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Population, the state, and national grandeur

Demography as political science in modern France


Paul-André Rosental

Only in France is demography essentially the population science: it is taught at school, newspapers feature the evolution of fertility rates in their headlines and the subject sparks ideological debates in the media. How did demography become a national identity issue?

The French exception is attributable to a political history that reached fulcrums during the Second World War under the racist Vichy regime and then after the Liberation, with the development of population policies and the creation of the French National Institute for Demographic Studies (INED). The book is the first to retrace its controversial genesis and analyze its ramifications for the following decades. It shows how theories, institutions and demographic policies developed simultaneously in France. Its reflection on the links between ideologies, science and the state offers a model that could be applied to the history of many other scientific disciplines.

Paul-André Rosental’s indispensable study examines the emergence of demography as an autonomous discipline and its association with the state in mid-twentieth-century France. Demography’s success in the immediate post-war years came in part from its dual concern with both "science" and "action," which allowed policy makers to claim both knowledge and expertise in addressing social problems. Rosental’s measured tone hides a provocative argument that should serve as both a model and a foil for others working in the history of the human sciences.

Joshua Cole, University of Michigan.


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Chapter 4: Population and political construction of a new society: the government of Algiers and the Liberation period (1943-1945)


France lacks men, in quantity as well as quality, creating a terrible void […]. And this brings us to the root cause of our woes and the main obstacle to our recovery. Charles de Gaulle [Head of the government], Speech to the Consultative Assembly, 2 March 1945.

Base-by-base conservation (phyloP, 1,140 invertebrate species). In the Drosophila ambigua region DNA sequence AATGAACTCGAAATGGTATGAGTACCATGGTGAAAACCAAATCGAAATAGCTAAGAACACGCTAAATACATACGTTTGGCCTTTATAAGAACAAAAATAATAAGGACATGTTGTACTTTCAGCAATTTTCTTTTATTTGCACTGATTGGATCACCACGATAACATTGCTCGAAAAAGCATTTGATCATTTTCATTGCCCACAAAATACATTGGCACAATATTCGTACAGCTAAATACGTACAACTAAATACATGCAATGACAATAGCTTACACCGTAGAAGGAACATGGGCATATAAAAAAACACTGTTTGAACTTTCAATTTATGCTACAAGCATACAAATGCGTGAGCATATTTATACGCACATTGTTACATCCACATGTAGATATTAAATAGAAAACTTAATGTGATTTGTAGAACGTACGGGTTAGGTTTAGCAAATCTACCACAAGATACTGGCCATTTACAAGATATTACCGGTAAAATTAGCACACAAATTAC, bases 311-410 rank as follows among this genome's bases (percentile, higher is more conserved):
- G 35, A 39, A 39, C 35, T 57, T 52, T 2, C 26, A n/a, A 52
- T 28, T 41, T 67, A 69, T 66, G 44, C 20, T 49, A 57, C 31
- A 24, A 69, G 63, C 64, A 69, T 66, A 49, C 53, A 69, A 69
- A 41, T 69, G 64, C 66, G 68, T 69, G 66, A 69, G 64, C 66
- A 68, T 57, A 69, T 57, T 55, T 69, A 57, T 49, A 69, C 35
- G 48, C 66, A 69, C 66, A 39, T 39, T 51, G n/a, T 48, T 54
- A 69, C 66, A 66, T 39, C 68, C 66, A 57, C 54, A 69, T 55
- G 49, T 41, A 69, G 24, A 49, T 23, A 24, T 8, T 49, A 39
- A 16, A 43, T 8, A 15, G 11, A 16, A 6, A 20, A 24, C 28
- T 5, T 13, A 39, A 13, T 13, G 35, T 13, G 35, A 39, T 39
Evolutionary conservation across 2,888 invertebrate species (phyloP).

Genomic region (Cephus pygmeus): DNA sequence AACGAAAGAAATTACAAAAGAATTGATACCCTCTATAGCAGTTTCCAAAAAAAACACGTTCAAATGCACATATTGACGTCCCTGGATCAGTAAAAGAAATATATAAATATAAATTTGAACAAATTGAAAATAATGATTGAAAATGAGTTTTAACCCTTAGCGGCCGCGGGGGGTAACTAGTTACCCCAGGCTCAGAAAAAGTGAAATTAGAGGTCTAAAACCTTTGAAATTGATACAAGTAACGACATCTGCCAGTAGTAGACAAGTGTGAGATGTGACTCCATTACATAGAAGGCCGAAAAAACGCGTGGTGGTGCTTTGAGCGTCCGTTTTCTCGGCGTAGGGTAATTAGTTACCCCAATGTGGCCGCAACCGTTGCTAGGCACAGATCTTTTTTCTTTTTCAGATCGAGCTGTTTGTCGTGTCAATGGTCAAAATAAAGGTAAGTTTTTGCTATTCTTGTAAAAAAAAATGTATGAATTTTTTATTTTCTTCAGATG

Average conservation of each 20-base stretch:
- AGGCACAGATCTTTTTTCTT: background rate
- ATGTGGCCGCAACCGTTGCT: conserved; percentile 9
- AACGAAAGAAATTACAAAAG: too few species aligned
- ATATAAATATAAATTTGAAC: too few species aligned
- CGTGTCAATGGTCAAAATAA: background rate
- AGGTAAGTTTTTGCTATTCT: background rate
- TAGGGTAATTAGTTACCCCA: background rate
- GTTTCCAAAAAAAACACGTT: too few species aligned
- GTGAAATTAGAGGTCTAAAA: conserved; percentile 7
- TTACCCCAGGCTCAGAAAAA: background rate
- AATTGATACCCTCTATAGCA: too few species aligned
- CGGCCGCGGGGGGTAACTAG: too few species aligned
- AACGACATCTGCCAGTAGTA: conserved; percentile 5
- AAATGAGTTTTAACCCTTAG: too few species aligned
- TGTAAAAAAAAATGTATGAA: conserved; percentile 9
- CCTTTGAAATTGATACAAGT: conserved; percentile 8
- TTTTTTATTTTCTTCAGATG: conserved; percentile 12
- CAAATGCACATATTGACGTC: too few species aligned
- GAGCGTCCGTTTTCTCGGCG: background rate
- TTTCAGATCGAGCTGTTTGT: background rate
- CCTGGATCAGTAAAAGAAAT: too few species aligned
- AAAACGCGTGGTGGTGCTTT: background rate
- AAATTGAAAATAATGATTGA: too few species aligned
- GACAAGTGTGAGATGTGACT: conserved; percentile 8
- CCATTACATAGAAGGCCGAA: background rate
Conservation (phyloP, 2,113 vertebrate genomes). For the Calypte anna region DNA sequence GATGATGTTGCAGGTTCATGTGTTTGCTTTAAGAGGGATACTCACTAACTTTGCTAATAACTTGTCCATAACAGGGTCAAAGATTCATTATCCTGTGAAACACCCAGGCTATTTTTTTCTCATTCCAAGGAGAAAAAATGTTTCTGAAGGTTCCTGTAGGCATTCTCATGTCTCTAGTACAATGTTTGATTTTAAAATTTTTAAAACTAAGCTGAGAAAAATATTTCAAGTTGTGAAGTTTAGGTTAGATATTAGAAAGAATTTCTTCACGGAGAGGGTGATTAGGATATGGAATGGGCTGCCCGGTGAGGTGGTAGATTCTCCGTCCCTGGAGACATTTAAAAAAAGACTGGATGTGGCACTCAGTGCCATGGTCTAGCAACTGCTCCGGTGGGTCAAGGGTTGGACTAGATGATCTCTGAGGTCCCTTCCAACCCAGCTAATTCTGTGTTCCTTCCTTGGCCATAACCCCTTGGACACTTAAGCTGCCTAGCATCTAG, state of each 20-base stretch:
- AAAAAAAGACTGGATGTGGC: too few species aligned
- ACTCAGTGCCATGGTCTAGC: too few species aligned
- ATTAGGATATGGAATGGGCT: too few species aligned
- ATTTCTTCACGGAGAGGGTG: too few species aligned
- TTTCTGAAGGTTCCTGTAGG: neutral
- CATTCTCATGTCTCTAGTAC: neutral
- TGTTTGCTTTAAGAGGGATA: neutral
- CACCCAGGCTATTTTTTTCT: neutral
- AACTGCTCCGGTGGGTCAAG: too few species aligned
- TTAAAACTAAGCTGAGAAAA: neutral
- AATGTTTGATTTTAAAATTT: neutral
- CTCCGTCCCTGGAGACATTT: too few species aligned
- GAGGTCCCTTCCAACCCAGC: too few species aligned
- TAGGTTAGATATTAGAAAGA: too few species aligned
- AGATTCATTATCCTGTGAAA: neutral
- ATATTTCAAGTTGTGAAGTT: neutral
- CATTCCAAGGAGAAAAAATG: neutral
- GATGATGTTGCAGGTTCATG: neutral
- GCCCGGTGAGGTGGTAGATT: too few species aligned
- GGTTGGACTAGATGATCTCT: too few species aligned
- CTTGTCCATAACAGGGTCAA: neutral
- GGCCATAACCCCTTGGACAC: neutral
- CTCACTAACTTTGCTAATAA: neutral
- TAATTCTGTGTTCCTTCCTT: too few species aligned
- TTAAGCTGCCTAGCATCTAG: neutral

The question arises as to whether, to improve effectiveness, it is preferable to present [our] policy in a way that emphasizes its familial aspect or rather highlights the demographic side of the problem. Note on the future direction of family policy, French Committee of National Liberation (CFLN), January 1944.

The last years of the Third Republic provided a glimpse of the contrast between a high-level pronatalist political activism, and an institutional framework in which the High Committee on Population served as a fig leaf. Although it stepped up population measures pursued by the Daladier and Reynaud governments, Vichy did not change the situation much. If anything, the regime weakened the population cause by placing greater emphasis on family while demoting the ministry in charge of the issue to the rank of state secretariat. This sharply contrasted with the first months after the Liberation (August 1944), due to several factors: the personal beliefs of the head of the provisional government, General de Gaulle, who endorsed the association between demographic vitality and national power; his entourage’s support for the population cause; the implementation of an ambitious social security system, which increased the legitimacy of population-based reasoning and encouraged coordination with...

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